Jaguar roars back into sports cars

The cat is back, with energy efficiency in its sights. Jaguar announces its first 2-seater convertible sports car in over 50 years. Watch it race around track with former Le Mans champ.

Jaguar's F-type 2-seater springs from the C-X16 concept car (above) it showed last September.

The cat is back, this time with energy efficiency in its sights.

Indian-owned, British car maker Jaguar said it will return to its iconic sports car business with a new "F-type" convertible 2-seater that succeeds the iconic "E" model that went out of production in 1976.

The new car is based on the C-X16 concept car that Jaguar unveiled in September at the Frankfurt Auto Show, and marks a return to a market that "we have been absent from for too long," said Jaguar global brand manager Adrian Hallmark at the New York Auto Show (I guess you have to have a name like "Hallmark" to get a job like that).

Jaguar released a video (below) of the car racing around a track, heralded by former Formula 1 driver and Daytona and Le Mans champion Martin Brundle.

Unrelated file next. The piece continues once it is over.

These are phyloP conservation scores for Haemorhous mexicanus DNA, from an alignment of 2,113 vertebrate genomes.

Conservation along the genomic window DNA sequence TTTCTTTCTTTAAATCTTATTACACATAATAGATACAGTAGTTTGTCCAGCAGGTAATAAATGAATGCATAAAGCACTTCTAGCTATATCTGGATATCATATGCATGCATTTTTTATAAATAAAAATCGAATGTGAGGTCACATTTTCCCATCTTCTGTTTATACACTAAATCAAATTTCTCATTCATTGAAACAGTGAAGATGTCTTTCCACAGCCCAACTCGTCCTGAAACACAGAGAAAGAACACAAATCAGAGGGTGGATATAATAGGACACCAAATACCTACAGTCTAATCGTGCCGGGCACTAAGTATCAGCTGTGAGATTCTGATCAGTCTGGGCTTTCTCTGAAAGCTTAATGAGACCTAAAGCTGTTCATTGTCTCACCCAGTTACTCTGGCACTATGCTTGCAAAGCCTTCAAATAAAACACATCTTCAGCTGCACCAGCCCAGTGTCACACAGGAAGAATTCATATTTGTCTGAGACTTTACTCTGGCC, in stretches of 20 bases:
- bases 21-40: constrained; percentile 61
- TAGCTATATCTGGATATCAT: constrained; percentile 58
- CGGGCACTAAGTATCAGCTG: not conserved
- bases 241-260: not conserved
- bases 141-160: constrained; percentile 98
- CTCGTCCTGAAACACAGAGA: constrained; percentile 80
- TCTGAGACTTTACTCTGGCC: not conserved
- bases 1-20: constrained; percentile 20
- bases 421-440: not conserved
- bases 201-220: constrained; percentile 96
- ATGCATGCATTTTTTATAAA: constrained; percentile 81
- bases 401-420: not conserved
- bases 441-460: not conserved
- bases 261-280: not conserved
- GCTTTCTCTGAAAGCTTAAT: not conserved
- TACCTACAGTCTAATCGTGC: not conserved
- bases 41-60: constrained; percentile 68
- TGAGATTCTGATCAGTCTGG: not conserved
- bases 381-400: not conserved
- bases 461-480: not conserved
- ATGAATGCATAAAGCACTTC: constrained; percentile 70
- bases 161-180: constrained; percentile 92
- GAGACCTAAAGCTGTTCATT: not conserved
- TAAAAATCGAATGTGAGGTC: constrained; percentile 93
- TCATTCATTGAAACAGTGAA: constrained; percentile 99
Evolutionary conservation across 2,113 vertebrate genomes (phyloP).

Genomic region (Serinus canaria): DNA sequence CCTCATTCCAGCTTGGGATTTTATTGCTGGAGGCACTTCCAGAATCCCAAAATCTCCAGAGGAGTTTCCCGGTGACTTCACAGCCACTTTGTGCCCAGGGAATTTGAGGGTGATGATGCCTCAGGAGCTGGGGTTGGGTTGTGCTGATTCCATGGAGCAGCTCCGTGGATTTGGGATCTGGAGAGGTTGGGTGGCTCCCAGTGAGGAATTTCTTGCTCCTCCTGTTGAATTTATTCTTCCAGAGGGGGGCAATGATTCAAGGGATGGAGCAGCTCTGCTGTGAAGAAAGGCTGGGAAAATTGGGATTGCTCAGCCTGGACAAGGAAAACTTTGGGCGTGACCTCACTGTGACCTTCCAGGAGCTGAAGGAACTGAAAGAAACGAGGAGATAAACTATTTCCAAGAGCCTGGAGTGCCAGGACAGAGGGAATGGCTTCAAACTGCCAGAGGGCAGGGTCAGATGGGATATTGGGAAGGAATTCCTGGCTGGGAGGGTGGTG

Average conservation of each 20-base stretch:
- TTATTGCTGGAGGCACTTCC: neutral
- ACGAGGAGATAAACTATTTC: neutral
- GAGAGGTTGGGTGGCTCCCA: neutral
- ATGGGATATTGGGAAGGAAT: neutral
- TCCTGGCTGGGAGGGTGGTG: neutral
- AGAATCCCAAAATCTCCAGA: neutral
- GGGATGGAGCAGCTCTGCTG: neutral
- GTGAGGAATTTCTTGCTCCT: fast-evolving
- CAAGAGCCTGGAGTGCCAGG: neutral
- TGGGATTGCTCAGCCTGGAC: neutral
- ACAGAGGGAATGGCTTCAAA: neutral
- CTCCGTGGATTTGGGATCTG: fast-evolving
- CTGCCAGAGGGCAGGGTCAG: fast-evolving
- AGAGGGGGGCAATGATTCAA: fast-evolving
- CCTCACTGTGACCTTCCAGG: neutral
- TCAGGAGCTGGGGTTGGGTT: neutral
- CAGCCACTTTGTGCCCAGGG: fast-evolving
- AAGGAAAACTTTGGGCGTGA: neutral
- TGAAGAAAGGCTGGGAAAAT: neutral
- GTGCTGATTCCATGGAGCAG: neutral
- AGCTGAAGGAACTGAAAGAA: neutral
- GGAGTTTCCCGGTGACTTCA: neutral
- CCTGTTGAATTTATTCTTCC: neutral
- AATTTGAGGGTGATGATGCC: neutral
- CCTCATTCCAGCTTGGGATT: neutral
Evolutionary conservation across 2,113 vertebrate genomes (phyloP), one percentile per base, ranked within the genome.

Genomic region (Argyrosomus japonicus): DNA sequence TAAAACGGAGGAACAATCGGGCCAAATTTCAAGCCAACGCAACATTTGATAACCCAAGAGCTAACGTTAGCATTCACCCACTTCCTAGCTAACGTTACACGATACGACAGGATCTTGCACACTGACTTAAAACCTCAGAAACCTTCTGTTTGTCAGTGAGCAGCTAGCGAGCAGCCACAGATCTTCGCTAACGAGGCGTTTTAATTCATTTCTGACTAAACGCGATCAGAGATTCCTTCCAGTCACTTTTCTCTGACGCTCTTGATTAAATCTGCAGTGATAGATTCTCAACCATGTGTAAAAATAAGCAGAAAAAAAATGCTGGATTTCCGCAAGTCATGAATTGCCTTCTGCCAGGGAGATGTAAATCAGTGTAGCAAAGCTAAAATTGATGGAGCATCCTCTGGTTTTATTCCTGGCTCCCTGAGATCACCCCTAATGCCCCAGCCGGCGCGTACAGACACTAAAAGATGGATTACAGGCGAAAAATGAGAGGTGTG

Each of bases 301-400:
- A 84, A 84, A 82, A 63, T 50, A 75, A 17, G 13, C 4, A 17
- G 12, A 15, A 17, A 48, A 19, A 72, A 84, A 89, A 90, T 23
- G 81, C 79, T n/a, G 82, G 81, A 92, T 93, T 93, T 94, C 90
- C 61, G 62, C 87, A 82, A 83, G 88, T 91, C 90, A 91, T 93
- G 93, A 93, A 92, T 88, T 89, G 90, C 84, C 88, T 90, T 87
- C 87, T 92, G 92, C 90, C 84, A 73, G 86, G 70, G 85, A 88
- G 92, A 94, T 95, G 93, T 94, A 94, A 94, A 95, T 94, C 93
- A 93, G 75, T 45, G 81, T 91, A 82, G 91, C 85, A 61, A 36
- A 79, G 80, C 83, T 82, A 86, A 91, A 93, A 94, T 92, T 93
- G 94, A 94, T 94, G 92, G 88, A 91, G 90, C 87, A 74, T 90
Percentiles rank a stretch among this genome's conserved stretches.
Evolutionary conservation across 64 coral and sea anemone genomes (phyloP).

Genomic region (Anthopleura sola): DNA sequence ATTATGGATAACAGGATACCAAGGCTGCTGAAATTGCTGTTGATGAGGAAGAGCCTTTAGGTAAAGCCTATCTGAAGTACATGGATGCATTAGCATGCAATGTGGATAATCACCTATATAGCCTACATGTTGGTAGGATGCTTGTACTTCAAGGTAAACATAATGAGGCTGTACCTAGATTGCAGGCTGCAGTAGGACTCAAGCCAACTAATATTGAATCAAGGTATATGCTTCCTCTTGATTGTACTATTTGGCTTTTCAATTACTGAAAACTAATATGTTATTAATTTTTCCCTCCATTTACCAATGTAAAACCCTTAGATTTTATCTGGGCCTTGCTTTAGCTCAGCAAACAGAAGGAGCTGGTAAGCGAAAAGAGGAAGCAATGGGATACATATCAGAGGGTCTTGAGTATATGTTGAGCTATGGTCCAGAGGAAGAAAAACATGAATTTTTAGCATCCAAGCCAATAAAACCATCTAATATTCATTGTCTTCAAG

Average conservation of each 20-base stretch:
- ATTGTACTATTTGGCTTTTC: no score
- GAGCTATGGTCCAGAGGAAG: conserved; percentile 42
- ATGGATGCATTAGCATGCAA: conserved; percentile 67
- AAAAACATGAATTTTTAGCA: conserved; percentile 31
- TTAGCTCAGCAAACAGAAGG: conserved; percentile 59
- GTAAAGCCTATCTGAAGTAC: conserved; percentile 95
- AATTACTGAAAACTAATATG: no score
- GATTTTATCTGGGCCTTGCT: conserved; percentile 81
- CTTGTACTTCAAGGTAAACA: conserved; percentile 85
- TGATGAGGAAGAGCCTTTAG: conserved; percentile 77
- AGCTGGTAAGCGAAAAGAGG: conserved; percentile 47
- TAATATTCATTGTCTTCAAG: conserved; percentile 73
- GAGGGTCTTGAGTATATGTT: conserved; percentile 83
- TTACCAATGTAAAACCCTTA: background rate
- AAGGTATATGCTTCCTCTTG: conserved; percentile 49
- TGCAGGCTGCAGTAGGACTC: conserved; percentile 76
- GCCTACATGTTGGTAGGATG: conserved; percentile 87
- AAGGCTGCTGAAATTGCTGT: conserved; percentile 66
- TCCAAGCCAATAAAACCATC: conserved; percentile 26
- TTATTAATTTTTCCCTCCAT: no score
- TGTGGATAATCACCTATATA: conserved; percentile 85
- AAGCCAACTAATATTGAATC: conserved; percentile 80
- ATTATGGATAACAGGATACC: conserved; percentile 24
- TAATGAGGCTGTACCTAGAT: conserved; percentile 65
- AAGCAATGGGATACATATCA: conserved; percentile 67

What's not entirely clear is why Jaguar is now hailing the F-type as a return to the sports car market, when a year ago it announced it would build a plug-in hybrid electric/gasoline-powered sports car, the C-X75 (Jaguar wasn't immediately available for comment). The reason probably relates to the public's hesitance to buy electric cars and to instead purchase efficiency-improved, conventionally fueled vehicles.

Unlike the C-X75, the F-type does not have plug-in electric capability.  Jaguar is giving the gasoline-powered car an aluminum chassis, lightening its weight and contributing to fuel efficiency.

"The car could be considered a spiritual successor the convertible Jaguar E-type, which was produced between 1961 and 1975," said Autoweek. "The E-type is considered by many to be one of the most beautiful cars ever produced."

According to the BBC, Jaguar said last September that the C-X16 concept - now the F-type - accelerates from zero to 62 mph in 4.4 seconds and emits 165 grams of CO2 per kilometer, comparatively low for that sort of car - but environmentally worse than the hybrid C-X75, rated at 99g/km.

The concept car included a regenerative braking system that charged lithium ion batteries by converting braking energy using the Kinetic Energy Recovery System developed for the Formula 1 racing circuit, the BBC said. Presumably the F-type includes the same.

Jaguar, owned by India's Tata Motors, will build the car in Birmingham, England, for sale in 2013.

C-X16 image from Jaguar website.

More energy efficient big cats on SmartPlanet:

This post was originally published on


You have been successfully signed up. To sign up for more newsletters or to manage your account, visit the Newsletter Subscription Center.
See All
See All